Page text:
This trip was a long time coming. Sis and Terry were supposed to come to visit back in July, but thanks to the nationwide protests during that time, they ended up canceling their trip a week before they were due to arrive. Shane and I were super excited for them to visit! Somehow, it’s been four years since our Cambodia and Vietnam adventures, so we were long overdue for a trip. Also, we were really excited for someone else to see and experience Tena! We’ve been here for over a year, so our families and friends have heard all about it, but visiting makes it real!
They arrived in Tena on New Year’s Eve, and boy-oh-boy, were we all in for a surprise!
We knew that el ańo viejo (old year) is one of Ecuador’s biggest New Year’s Eve traditions. At midnight, you burn a monigote, a paper mache puppet, so to speak, to get rid of all the bad from the year before. Last year we burned a Covid monigote, which, in all honesty, didn’t really work out in my favor since I got covid 2 weeks later. 🤷♀️ This year, we opted for Bugs Bunny (Space Jam version) and a tiger-cat-dog-thing.
This year, there were so many more monigote vendors than last year. Keep in mind these are simply little pop-up shops in the back of trucks and in alleyways. Last year, we saw maybe two people with a couple of options. This year, well, you can see the variety in the pictures! Now, in hindsight, this should have been a sign that we got the covid NYE experience last year… this year, things were back to normal!
And by normal, I mean the Viudas were back!
Quite frankly, this was wild to see… funny, but wild given that Ecuador is a pretty religious and conservative country, at least on the outside! 🤪 As the story goes, the traditional monigotes were men, created with a paper mache face and real clothes stuffed with sawdust or paper. Every monigote burned at midnight (obviously) leaves behind a widow, the Viudas. In reality, the Viudas are men dressed in drag, complete with balloon boobies and bootys.
The Viudas first started making their appearance midday, and their main goal was to block the road and collect money to fund their partying. So, you can imagine Sis and Terry’s confusion at seeing men in drag holding a rope across the road to stop cars as they arrived in Tena. 😂
As it got later and the partying continued, we went for a walk down the main road. By this point, for the most part, the Viudas we saw were getting continuously more vulgar, stopping traffic to uh… you can use your imagination… causing huge lines of traffic. As a bystander, it was great entertainment, and those people in traffic at that time of night knew what they were getting themselves into!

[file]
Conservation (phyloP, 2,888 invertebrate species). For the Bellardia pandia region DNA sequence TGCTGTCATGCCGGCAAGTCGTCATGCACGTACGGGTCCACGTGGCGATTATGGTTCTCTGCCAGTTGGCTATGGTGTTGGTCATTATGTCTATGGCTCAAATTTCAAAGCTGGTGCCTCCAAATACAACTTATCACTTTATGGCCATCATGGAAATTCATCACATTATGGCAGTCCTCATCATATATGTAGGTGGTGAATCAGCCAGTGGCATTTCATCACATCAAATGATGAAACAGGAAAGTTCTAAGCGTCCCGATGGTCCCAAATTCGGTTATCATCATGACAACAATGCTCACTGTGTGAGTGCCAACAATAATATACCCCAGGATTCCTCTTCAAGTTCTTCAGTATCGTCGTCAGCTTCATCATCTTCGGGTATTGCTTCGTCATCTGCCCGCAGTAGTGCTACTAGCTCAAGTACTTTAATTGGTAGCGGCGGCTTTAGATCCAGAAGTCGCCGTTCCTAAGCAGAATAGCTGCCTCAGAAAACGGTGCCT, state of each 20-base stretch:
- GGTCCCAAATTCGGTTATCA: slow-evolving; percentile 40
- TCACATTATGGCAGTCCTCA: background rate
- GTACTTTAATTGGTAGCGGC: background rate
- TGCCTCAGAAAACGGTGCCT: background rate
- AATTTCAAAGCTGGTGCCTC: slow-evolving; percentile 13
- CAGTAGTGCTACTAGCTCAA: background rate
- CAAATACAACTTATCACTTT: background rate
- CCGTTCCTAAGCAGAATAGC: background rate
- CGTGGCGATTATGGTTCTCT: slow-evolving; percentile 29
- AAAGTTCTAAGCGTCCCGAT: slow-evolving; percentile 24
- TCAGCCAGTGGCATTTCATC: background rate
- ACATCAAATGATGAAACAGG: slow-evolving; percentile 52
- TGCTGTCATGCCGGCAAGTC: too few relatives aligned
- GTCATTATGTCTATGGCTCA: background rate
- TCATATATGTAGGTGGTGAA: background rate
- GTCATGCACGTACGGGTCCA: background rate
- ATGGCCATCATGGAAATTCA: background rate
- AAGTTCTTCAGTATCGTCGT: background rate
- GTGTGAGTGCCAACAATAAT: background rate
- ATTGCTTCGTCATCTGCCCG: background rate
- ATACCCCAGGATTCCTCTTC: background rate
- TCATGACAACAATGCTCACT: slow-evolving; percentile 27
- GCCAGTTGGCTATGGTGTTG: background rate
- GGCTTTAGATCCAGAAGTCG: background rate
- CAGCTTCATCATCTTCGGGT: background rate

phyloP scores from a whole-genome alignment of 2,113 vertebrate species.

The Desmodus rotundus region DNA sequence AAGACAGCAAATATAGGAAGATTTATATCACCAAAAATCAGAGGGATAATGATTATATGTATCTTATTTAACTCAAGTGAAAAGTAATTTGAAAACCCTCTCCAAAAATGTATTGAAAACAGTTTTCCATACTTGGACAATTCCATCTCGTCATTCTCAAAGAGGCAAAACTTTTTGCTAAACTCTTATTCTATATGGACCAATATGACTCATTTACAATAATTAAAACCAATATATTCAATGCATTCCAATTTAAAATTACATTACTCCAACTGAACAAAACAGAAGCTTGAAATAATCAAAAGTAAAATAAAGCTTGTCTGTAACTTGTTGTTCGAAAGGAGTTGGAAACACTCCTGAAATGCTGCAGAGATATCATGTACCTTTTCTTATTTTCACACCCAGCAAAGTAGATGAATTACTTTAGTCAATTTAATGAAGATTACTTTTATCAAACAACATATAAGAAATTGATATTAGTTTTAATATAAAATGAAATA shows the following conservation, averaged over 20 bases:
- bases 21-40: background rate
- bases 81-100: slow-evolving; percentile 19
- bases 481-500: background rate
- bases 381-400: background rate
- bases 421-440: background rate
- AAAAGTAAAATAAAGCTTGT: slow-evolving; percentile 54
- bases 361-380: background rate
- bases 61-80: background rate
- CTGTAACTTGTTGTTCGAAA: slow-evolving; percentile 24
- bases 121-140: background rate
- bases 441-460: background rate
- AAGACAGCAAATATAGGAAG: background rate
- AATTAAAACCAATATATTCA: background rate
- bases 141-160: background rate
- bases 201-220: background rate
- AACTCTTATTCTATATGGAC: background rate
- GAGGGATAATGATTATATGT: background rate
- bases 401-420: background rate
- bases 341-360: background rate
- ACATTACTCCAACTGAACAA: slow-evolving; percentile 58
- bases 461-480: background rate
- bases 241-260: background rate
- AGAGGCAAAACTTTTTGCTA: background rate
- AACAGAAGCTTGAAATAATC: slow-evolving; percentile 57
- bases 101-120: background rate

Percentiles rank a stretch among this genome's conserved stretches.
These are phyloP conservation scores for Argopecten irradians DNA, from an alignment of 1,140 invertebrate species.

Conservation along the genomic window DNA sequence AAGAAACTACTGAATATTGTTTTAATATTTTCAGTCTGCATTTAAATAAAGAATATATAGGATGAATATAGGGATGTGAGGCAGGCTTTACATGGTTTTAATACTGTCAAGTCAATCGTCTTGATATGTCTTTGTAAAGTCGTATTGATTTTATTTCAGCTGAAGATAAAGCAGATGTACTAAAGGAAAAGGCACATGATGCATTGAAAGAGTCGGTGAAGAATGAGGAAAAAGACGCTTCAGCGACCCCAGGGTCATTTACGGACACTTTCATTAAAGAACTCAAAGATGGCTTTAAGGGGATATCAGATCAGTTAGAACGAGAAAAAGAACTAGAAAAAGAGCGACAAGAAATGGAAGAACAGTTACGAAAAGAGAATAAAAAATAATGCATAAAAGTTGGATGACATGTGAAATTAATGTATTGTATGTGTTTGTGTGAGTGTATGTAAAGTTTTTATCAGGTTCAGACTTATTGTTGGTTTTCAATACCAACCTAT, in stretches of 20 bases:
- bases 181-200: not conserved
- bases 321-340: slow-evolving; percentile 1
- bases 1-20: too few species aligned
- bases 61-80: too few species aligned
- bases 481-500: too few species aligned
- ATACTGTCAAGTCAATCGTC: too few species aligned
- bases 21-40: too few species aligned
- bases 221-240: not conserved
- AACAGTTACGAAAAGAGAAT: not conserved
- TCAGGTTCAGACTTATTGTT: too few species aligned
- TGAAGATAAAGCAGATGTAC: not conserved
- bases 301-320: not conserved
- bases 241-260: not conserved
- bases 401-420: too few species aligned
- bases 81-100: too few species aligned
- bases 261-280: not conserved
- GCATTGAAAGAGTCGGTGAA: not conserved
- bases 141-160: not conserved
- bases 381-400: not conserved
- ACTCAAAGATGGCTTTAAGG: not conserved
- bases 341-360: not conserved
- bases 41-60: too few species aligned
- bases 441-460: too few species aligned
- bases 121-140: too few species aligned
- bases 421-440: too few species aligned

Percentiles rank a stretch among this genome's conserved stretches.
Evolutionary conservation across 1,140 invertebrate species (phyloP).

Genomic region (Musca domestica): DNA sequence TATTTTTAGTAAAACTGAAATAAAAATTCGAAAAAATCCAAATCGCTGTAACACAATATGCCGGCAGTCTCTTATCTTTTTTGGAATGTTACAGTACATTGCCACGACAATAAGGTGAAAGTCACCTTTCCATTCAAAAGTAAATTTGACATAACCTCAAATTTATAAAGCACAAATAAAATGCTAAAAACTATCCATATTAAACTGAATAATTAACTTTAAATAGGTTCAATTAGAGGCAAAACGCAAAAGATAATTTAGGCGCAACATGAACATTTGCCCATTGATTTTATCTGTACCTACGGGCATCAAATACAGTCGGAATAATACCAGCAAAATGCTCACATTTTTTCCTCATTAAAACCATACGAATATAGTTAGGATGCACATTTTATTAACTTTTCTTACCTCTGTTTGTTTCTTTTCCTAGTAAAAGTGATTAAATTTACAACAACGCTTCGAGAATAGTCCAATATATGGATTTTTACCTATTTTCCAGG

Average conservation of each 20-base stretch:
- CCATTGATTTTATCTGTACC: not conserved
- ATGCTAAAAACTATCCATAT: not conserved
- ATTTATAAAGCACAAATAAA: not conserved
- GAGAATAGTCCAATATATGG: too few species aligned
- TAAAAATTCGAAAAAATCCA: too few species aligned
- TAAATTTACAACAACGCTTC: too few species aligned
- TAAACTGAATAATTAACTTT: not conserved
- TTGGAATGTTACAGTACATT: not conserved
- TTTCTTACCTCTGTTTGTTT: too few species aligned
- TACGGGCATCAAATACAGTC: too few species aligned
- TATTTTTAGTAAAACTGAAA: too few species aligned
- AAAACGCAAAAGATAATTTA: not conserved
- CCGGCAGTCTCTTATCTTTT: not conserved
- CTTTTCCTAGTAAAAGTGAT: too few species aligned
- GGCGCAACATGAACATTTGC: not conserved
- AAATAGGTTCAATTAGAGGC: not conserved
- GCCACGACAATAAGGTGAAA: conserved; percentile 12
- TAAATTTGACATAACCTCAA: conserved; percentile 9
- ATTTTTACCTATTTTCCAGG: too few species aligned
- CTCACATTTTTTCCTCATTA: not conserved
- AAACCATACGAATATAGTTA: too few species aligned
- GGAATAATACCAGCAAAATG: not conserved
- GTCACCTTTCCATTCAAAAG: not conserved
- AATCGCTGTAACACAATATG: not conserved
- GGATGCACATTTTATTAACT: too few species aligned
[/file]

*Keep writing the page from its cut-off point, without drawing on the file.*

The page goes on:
I will give a couple of groups credit, though; they were clearly just there to dance! Music was a requirement for any Viuda stop, and, because you’re in Ecuador, each group’s music must be louder than the next. But, this handful of groups had choreographed routines and were really fun to watch! Word on the internet is that some Viudas donate their collections, so I’m choosing to believe that these guys donated to their dance schools.
Oh, did I mention we witnessed all this at ~8:30 pm?! We were home and on our roof by ~10 pm for the fireworks and to burn our monigotes, so I can’t imagine what the street party looked like by midnight!
Like last year, the monigotes were hard to burn (too much paint!), but we eventually got them going! 😆
The next day was mi cumpleaños!
As an ’86 baby, I turned 27 this year. 🥳💁♀️
We spent my birthday at… you guessed it… Shane’s work! 🤦♀️
Since it’s a holiday, the research assistants had the day off, so Shane and I were scheduled to cover all the butterfly and caterpillar care. In reality, we wanted to take Sis and Terry to see the university and the butterflies anyway, so it was a perfect opportunity to do so! Plus, they *said* they had a great time seeing (and experiencing!) how everything worked.
Other than that, our time in Tena was primarily spent hanging out on our roof (they got to see the volcano!) and eating. 😂 We took them to our favorite breakfast spot for empanadas and bolones de verde (Cafetería Hamilton, if you’re ever in Tena), had fancy coffee at Cafe Tortuga, and finally tried chontacuro!
Chontacuro is a type of worm (grub?) common in the Ecuadorian Amazon. They feed on the pulp of the Chonta palm tree (a Peach palm in English, I think), hence the name. We hadn’t tried them yet for no reason other than the fact that “the place” to try them is in the Archidona patio de comidas. Archidona is the next town up, a whole ~15 min away, so you can understand why we had yet to make it there (she says sarcastically). These bad boys are freshly cooked to order and, to be honest, were pretty good! I can’t really describe the flavor, but if someone gave me a chontacuro without telling me what it was I wouldn’t think twice about it.
And, most importantly, we ate helado con queso, aka ice cream with cheese!
Per usual, our time in Tena was too short. We didn’t go up the tower! We only tried 3 of my 4 ice cream spots! We didn’t eat a typical almuerzo (lunch)! And, we didn’t even take a group photo in front of the Tena sign! 🤦♀️
However, we did go rafting and spend two nights at a jungle lodge, so more to come!